My major quibble with the book is that Hamel, as a heavyweight management consultant, should be uniquely well-placed to give us a long list of case studies about companies who are trying to put his principles into practice. We don't really get that. When Hamel talks about Apple, he admits that he has not done any consultancy work for them, so his conclusions as to what they might be doing right are only those of outside observer, albeit a very-well informed observer. Apple are `redefining the basis for competition', `locking up customers with velvet handcuffs' and `extending core competencies into new markets.' Well, yes they are, but Hamel is reduced to introducing this by saying, `Ask an industry analyst or MBA student to deconstruct the company's gravity-defying performance and they would probably point out . . . ` He's not wrong, but one would like some deeper insight based on Hamel's hands-on experience of working with remarkable companies.
My heart also sank when, in the middle of the book, just as the reader is becoming desperate for a real example of how (and if) these radical and exciting ideas really can work in practice, Hamel gives us the example of an Anglican vicar in North London who devolves his church's `management structure' into a number of Mission Shaped Communities, run by his parishioners. It may be my personal problem that I care neither whether nor how any church increases its flock, but my main concern is that most captains of existing industries who are wondering how on earth to begin to turn their own supertankers around would be even less interested or impressed.
Later, however, we get good accounts of both W.L. Gore and Associates, manufacturers of the polymer fabric Gore-Tex, and of the world's largest tomato processor, California's The Morning Star Company: successful organisations built on thoroughly democratic, bottom-up principles. At Gore, colleagues choose which projects they want to work on and make a commitment to what they will deliver. At Morning Star, everyone is self-managing, committing to a personal mission statement of what they will contribute, which is guided by the broad mission statement of the independent business unit in which they work. Business units negotiate with other associates and other business units for what they will deliver and for what they need delivered in their turn. Everyone has the power to spend money to buy what they need to get the job done - but first they have to sell the idea to their peers. There is no management hierarchy to climb as the only means of advancement; career progression and higher rewards come though contributing more: mastering new skills and finding new ways to serve colleagues. In both companies, rewards are determined mainly by peer-based assessments of contribution.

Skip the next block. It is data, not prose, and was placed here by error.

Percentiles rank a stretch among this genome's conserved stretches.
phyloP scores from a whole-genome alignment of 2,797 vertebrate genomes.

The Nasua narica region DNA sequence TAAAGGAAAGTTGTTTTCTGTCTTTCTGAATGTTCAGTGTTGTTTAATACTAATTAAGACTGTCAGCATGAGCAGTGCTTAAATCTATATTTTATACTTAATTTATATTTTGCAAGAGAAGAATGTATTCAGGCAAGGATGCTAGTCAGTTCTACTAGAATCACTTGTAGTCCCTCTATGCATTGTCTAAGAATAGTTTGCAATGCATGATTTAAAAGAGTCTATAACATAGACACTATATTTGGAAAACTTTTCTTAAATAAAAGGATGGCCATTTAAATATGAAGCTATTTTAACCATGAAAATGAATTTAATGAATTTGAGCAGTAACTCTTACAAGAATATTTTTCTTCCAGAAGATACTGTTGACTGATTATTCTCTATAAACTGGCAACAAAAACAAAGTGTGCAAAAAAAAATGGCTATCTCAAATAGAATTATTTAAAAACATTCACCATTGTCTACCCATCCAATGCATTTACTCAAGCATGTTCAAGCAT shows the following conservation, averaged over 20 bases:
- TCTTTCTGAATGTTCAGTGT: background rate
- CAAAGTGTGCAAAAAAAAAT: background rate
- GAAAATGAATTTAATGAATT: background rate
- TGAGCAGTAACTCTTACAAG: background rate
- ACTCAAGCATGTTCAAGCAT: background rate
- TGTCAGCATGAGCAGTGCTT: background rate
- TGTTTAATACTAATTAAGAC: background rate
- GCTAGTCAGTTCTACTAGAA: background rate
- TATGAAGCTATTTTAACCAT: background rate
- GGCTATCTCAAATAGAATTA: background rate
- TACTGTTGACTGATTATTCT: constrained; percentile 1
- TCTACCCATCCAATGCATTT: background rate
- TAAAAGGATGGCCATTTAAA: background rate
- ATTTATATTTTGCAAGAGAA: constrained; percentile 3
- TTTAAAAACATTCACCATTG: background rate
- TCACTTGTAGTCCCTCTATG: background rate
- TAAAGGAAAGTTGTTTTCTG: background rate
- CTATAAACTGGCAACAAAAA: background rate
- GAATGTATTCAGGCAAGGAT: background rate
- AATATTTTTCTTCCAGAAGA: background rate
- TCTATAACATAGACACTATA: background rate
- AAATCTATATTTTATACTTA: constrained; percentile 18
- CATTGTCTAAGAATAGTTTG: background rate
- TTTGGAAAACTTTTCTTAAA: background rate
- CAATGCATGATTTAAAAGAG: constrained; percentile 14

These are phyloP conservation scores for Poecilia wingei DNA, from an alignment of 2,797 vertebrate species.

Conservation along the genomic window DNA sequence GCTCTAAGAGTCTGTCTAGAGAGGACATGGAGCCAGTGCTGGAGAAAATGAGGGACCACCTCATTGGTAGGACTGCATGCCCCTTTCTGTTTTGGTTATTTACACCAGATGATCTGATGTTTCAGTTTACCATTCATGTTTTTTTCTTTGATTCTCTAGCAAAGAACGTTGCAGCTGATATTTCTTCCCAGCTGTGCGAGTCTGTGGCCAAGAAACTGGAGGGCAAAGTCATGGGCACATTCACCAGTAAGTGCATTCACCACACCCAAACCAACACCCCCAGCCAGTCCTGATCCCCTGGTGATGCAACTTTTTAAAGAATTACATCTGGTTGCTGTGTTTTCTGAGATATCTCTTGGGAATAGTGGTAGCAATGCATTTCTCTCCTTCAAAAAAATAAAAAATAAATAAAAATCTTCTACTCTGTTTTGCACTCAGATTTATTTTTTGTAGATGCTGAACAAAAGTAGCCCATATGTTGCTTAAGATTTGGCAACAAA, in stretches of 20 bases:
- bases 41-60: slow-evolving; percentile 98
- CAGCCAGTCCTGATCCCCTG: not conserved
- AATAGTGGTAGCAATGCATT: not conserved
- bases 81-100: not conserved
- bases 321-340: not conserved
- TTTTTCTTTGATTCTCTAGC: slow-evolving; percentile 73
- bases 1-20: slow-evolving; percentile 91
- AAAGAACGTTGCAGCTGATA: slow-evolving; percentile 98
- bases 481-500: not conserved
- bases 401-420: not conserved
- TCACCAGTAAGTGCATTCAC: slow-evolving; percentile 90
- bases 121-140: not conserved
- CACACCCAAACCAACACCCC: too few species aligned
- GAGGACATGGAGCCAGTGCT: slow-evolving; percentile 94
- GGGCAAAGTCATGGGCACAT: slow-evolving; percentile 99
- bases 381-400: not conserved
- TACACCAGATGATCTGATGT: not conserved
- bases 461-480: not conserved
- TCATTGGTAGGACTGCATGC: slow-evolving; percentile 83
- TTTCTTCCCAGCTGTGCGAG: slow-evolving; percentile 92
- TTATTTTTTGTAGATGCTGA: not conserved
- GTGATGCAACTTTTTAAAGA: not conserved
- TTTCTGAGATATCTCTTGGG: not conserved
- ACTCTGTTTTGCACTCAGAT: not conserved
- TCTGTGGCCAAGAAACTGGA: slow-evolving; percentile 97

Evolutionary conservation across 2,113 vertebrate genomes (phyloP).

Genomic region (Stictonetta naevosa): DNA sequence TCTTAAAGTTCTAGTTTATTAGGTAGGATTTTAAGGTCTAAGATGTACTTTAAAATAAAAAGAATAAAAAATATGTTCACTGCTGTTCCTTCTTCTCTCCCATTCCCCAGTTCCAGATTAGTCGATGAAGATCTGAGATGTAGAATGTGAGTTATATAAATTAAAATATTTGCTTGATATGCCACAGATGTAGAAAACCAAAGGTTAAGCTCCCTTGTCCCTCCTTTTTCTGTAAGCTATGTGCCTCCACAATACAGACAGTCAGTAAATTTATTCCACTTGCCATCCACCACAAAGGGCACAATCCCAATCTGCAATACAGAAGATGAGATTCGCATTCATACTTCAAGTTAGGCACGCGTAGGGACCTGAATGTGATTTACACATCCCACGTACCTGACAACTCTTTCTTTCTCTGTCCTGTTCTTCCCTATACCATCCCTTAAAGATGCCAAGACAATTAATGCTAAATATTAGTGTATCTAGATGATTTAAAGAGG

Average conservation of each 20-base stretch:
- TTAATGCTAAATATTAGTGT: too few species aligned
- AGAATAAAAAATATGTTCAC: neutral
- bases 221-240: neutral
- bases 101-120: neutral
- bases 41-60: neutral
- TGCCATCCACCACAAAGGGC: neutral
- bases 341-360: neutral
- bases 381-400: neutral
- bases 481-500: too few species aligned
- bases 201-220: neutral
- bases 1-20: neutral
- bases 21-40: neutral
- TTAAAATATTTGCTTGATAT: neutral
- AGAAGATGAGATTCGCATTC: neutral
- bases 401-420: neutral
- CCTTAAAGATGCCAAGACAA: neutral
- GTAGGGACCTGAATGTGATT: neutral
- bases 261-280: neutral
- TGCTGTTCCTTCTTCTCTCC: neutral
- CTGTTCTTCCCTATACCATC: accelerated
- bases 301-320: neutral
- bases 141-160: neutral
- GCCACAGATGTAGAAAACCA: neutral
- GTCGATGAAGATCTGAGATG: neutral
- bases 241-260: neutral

We've already seen the W. L. Gore business model in Hamel's The Future of Management, so Morning Star represents the most significant genuinely new model offered for our consideration. And both of these companies were set up from scratch with their new, revolutionary business models in place from day one which, while still impressive, still feels a lot easier than taking an existing hierarchical organisation and transforming it into a new, self-determining model. We are finally given some insights into such a process via the experiences of the Indian IT service company, HCL Technologies, who have set out to `invert the pyramid' of their management structure and to make management accountable to the people at the front line. It would have been good to see some more examples of such transformations, even if they are only `work in progress.'
Throughout the book, Hamel offers guidelines as to the ways in which the management of organisations run on traditional lines can begin to empower and impassion their workforce, but I do feel that the Chief Executive of a major organisation might feel that he or she has been given an inspirational glimpse of an exciting future, rather than the map that will guide them to the final destination. Hamel's almost final word is a rap on my knuckles for this unworthy thought: `You don't need a detailed change programme to get started. Bus drivers follow maps; pioneers follow polestars.' Ouch. So much for this particular bus driver. Over to you, pioneers - follow that polestar!
Hamel is not wrong in saying that our future depends on us getting this right. I have no doubt whatsoever that the corporate structures that served us well in the nineteenth and twentieth centuries will not deliver prosperity for us in the twenty-first, and that if we do not develop nimble and adaptable organisations that allow individuals to flourish and contribute, then we will fall behind in the race. I also firmly believe that Hamel is right in saying that freedom and self-determination must be the guiding principles for this process. These are the guiding principles of our democracies; it's a bit disturbing that they are not the guiding principles of most of our organisations.